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Since the “Velvet Revolution” in May, the public debate has centered on the necessity to hold free and fair elections. The transitional government has attempted to both reform the electoral law and fight corruption aimed at diminishing or eliminating incentives for corrupt practices, such as vote-buying. With snap parliamentary elections scheduled for December 9, there is a historic opportunity to set the foundations for a democratic state. Fair and free elections, however, are only the first step. Armenia’s democratization would hinge on the willingness of political elites to make human rights the cornerstone of their agenda—the main guiding framework for policy making. This would require the state’s commitment to promote liberal values and adopt redistributive economic policies.

Electoral competition and institutions of democratic governance are basic requirements for a democratic state. Democratic governance, however, is more than democratic processes and institutions. Democratic quality of a state depends on the advancement of freedoms and liberal values, such as freedom of speech and freedom of assembly. While it is widely assumed that democracy and human rights are interdependent and mutually reinforcing, Jack Donnelly in his “Universal Human Rights in Theory and Practice” highlights the tensions between democracy and human rights. Democracy empowers the people, whereas human rights is about empowering individuals. The former gives the people—the collective—the authority to decide the political, economic, and social arrangements. The latter limits people by restricting the possibilities for political, economic, and cultural arrangements to those systems that would empower individuals. Prioritizing respect for human rights occurs in a liberal democratic state since “competing claims of democracy and human rights are resolved in favor of human rights.” In liberal democratic states, “some rights-abusive choices are denied to people…and some rights-protective choices are mandated.” It is prioritizing liberal commitment to individual rights, and not a commitment to empowering people, that makes current liberal democracies compatible with human rights. What is this argument’s relevance to democratization in Armenia?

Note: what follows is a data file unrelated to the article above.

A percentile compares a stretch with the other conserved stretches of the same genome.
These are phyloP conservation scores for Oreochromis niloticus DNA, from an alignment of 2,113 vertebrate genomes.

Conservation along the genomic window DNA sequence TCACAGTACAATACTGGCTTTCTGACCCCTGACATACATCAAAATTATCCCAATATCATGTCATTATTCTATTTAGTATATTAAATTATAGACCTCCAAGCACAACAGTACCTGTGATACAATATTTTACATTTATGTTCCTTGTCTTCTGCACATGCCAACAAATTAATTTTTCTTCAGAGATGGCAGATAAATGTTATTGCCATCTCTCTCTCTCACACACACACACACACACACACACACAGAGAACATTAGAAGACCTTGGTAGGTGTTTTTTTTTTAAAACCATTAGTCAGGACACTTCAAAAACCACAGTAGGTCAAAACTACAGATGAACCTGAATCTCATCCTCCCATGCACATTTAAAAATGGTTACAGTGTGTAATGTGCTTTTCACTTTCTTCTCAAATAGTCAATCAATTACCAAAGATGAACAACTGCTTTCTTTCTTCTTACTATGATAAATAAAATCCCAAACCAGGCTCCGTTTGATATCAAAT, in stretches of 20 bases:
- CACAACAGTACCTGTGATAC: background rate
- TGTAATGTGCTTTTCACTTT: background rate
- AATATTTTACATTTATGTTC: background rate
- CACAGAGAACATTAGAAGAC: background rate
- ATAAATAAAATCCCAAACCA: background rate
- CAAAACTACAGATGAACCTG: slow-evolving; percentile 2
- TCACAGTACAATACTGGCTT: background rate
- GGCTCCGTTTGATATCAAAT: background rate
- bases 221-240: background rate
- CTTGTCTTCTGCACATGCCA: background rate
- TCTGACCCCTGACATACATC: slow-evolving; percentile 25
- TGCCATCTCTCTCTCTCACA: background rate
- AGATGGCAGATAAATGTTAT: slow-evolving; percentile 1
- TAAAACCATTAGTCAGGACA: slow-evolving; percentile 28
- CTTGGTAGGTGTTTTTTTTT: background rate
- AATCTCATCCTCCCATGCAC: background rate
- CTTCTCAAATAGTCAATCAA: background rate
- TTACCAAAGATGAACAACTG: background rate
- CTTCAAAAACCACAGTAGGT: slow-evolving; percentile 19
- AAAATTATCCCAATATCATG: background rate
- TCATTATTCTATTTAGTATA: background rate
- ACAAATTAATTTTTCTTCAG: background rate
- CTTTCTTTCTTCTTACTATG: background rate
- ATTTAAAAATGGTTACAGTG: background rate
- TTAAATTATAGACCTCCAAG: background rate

Once a new parliament and a subsequent government are formed in January, the ruling elite should be more cautious about relying on the popular will to determine or legitimize certain policies. Instead, policymaking should prioritize the advancement of human rights for all. It should also pay specific attention to addressing those structural barriers, material or normative, that marginalize more vulnerable sectors of society. If the Armenian parliament is elected through a fair and free process, I hope that the elite would capitalize on their legitimacy to make essential, albeit at times unpopular, political choices that would set the foundations for a fair and just Armenia.